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Re: [RFC] When adding an offset to a lo_sum containing a symbol, check it is in range of the symbol's alignment
- From: Jeff Law <law at redhat dot com>
- To: Andrew Bennett <Andrew dot Bennett at imgtec dot com>, "gcc at gcc dot gnu dot org" <gcc at gcc dot gnu dot org>
- Cc: Matthew Fortune <Matthew dot Fortune at imgtec dot com>, Robert Suchanek <Robert dot Suchanek at imgtec dot com>
- Date: Mon, 4 Apr 2016 14:43:44 -0600
- Subject: Re: [RFC] When adding an offset to a lo_sum containing a symbol, check it is in range of the symbol's alignment
- Authentication-results: sourceware.org; auth=none
- References: <0DA23CC379F5F945ACB41CF394B982776A65A0BF at LEMAIL01 dot le dot imgtec dot org>
On 04/04/2016 06:36 AM, Andrew Bennett wrote:
On the PA we started with L and R selectors (top 21 bits and low 11
bits). There were implmemented with simple shift and mask respectively.
In MIPS (and similarly for other RISC architectures) to load an absolute address of an object
requires a two instruction sequence: one instruction to load the high part of the object's address,
and one instruction to load the low part of the object's address. Typically the result from the
calculation of the high part of the address will only be used by one instruction to load
the low part of the address. However, in certain situations (for example when loading or
storing double word values) the result of computing the high part of the address can be
used by multiple instructions to load the low parts of an address at different offsets. Lets
show this with an example C program.
It turns out that there's overlap between what bits are set by the high
and lo_sum patterns. ie, we can use a single high to access multiple
lo_sum objects that are nearby.
That brought the LR and RR selectors which would round the addend to an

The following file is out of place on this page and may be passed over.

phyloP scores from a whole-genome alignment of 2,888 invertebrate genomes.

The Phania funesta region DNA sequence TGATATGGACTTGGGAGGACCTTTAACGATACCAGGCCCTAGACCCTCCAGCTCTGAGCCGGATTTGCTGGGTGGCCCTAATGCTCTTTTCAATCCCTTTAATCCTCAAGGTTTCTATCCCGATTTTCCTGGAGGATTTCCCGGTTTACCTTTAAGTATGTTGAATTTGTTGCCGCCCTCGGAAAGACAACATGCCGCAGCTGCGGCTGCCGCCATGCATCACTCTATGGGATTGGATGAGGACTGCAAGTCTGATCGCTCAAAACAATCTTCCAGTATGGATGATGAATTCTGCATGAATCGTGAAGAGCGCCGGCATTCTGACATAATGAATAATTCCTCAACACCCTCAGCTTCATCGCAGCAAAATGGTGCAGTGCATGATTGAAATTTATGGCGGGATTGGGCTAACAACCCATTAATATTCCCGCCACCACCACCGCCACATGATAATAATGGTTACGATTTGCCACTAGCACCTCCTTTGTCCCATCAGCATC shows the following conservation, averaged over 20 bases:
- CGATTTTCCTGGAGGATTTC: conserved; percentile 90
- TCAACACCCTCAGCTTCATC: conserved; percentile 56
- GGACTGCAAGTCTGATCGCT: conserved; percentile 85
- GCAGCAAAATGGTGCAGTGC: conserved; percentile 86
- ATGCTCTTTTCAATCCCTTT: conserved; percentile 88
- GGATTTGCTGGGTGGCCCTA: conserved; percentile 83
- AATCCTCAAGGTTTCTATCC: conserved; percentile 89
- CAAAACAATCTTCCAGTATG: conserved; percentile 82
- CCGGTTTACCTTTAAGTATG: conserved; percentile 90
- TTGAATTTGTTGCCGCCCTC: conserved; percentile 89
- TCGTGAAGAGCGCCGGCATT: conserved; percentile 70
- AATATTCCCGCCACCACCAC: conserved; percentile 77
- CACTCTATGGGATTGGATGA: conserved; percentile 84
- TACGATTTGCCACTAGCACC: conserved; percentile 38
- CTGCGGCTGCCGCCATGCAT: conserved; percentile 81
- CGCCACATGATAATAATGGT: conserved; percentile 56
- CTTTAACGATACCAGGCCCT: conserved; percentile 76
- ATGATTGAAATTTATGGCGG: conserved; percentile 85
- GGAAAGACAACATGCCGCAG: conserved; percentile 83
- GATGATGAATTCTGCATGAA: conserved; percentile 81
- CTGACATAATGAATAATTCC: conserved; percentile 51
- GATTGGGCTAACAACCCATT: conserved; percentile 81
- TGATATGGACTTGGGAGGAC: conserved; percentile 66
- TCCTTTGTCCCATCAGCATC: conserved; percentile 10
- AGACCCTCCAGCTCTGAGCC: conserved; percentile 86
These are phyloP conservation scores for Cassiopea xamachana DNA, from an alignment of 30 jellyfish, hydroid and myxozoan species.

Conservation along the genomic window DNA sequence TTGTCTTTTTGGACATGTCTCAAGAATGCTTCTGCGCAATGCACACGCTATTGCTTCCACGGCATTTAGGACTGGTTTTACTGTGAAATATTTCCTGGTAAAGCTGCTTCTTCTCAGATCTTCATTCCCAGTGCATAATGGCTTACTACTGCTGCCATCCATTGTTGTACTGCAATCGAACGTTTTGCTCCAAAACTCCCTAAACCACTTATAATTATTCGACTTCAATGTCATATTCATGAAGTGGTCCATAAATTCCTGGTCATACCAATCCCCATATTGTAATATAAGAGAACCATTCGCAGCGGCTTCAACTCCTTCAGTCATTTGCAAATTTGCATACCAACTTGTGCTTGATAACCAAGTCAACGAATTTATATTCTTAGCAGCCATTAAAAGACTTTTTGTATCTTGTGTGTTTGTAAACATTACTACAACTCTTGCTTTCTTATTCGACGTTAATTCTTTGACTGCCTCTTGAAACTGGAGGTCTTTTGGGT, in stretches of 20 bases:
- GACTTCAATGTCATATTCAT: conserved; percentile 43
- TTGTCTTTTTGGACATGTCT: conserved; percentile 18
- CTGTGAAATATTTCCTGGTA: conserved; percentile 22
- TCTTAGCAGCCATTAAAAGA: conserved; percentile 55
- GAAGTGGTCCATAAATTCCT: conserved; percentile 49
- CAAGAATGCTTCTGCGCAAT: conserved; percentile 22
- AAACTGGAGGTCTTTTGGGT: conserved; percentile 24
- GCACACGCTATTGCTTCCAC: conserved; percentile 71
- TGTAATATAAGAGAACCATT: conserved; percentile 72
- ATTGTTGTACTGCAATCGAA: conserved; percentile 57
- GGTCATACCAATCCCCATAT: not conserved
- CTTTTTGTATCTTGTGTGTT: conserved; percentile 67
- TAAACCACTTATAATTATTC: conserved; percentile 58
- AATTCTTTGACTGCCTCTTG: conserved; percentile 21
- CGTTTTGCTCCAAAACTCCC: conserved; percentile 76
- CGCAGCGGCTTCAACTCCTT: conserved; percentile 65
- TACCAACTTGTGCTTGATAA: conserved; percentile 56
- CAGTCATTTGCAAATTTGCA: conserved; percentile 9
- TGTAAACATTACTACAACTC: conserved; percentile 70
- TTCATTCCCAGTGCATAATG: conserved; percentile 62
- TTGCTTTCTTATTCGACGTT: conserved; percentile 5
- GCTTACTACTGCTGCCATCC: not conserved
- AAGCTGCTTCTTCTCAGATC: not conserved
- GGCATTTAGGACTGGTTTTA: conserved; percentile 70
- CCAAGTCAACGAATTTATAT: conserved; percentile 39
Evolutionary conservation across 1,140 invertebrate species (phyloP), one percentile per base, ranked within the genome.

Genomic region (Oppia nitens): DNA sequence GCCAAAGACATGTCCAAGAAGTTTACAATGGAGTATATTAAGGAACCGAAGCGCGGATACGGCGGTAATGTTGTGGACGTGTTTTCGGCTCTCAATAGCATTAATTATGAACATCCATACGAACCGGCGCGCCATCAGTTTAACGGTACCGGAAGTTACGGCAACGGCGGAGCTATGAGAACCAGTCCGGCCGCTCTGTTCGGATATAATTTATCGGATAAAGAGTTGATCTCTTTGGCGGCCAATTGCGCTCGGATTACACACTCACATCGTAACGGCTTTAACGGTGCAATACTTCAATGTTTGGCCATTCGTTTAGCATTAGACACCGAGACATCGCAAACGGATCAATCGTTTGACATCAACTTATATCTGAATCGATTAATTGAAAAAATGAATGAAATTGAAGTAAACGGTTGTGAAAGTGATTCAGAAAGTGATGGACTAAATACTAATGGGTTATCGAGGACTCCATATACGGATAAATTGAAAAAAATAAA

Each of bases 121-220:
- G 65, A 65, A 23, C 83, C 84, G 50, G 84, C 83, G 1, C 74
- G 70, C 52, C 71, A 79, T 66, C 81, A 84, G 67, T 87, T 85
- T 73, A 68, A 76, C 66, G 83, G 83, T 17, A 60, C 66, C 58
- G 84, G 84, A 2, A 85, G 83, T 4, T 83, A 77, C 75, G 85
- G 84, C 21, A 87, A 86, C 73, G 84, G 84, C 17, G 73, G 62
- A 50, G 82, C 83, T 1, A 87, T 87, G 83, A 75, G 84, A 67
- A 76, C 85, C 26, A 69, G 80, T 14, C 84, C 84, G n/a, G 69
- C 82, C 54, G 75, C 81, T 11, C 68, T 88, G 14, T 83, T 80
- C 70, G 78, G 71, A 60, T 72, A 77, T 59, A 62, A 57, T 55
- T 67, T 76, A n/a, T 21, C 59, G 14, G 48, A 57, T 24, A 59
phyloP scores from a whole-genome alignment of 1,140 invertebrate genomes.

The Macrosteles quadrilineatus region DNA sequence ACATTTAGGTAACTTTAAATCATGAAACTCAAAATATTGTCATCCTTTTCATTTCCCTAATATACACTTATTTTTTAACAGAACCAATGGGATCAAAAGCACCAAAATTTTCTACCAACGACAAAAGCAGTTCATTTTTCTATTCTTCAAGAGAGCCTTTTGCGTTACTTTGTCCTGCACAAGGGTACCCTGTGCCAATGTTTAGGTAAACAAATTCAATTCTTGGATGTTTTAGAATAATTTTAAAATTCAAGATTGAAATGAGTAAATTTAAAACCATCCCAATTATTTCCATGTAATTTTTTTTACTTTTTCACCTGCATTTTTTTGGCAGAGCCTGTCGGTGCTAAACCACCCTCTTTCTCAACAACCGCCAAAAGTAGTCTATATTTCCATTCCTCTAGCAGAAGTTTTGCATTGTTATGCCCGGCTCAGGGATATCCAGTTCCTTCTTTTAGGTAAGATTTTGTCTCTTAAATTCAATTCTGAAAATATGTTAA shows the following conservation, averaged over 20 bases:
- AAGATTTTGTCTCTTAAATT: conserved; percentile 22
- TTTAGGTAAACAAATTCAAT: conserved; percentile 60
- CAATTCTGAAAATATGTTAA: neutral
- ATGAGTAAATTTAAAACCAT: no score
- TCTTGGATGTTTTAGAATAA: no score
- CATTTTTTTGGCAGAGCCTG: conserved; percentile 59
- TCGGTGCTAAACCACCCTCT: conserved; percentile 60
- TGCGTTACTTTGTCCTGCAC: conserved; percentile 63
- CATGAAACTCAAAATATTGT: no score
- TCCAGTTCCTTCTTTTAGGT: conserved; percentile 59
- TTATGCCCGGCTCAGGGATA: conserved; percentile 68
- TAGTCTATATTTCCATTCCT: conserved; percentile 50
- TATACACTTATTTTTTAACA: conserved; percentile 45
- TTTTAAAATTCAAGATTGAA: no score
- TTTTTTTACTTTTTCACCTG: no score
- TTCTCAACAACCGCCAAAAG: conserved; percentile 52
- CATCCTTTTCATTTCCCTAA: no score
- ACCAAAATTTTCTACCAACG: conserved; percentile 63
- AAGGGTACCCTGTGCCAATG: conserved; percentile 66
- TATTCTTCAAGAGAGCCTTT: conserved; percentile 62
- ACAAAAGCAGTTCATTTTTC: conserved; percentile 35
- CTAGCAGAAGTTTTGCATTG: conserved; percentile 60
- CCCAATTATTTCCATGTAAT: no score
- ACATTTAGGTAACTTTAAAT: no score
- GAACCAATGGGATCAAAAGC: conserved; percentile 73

Notice here that the high part of the address of object h is loaded into register $2,
and this is then used as part of the low part calculation by two the sw instructions which each
have different offsets. In MIPS the value of a low part calculation is treated as a signed value.
It is therefore valid to use the result of a high part calculation with multiple low part calculations
containing different offsets so long as when adding the result of the high part to the each of the
sign extended low parts we get valid addresses.
Right. Not terribly unlike the PA.
It almost sounds like you need to be preventing the compiler from
considering a lo_sum (whatever) as an offsettable memory address when
the underlying object has had its alignment decreased from its natural
However, if we add the packed attribute to the h structure, the fields of the structure will
not be naturally aligned and we can break the previous condition. Lets explain this in more
detail with the following C program.
unsigned long long l;
void foo (void)
h.l = 0;
When this is compiled for MIPS it produces the following assembly:
.type h, @object
.size h, 10
There are two things to highlight here. Firstly the alignment of the h structure has decreased
from 8 bytes to 4 bytes. Secondly we have a low part calculation which adds an offset of 6
to the address of the h structure which is greater than its alignment.
When the MIPS linker resolves a HI relocation (i.e. %hi(h)) it finds the next LO
relocation (i.e. %lo(h+2)) in the relocation table and using the information from both
of these relocations it computes the object's address and extracts its high part. Then, when the
MIPS linker resolves a LO relocation it adds the offset to the object's address and then extracts
the low part.
Lets assume that object h has an address of 0x80007ffc. When the MIPS linker resolves the value
of the HI relocation for object h, it will also use the value of the LO relocation for object h
with an offset of 2. The high part value is therefore:
I wouldn't be at all surprised if you do this you won't see the calls
into adjust_address_1 occurring in the first place.